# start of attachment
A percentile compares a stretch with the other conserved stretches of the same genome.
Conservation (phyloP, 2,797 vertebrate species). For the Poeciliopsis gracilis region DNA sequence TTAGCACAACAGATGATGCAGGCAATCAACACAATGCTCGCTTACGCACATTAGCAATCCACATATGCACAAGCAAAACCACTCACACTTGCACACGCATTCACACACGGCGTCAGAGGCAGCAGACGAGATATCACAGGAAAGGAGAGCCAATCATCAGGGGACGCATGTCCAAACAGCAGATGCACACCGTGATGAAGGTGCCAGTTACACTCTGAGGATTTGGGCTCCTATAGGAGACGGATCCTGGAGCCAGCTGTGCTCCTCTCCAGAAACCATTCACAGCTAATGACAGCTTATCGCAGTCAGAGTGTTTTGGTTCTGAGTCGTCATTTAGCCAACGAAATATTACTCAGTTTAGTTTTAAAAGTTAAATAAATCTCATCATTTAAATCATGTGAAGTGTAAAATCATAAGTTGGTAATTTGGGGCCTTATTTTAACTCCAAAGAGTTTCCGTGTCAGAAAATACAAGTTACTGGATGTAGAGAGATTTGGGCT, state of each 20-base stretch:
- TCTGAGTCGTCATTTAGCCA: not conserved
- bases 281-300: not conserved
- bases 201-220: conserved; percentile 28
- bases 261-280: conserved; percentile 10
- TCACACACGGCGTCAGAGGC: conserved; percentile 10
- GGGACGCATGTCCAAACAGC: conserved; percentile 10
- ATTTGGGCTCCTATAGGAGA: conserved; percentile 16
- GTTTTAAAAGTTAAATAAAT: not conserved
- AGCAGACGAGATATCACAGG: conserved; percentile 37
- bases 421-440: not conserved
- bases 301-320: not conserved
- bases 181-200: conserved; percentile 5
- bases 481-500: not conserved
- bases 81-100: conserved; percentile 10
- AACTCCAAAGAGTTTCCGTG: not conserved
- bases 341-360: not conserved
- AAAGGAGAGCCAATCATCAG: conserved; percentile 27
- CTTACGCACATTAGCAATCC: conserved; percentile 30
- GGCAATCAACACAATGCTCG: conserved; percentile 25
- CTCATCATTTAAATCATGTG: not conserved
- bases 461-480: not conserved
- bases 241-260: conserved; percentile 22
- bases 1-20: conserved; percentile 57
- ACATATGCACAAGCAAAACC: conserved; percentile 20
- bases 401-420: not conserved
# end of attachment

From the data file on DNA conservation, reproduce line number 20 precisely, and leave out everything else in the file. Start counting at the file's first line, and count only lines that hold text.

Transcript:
- CTTACGCACATTAGCAATCC: conserved; percentile 30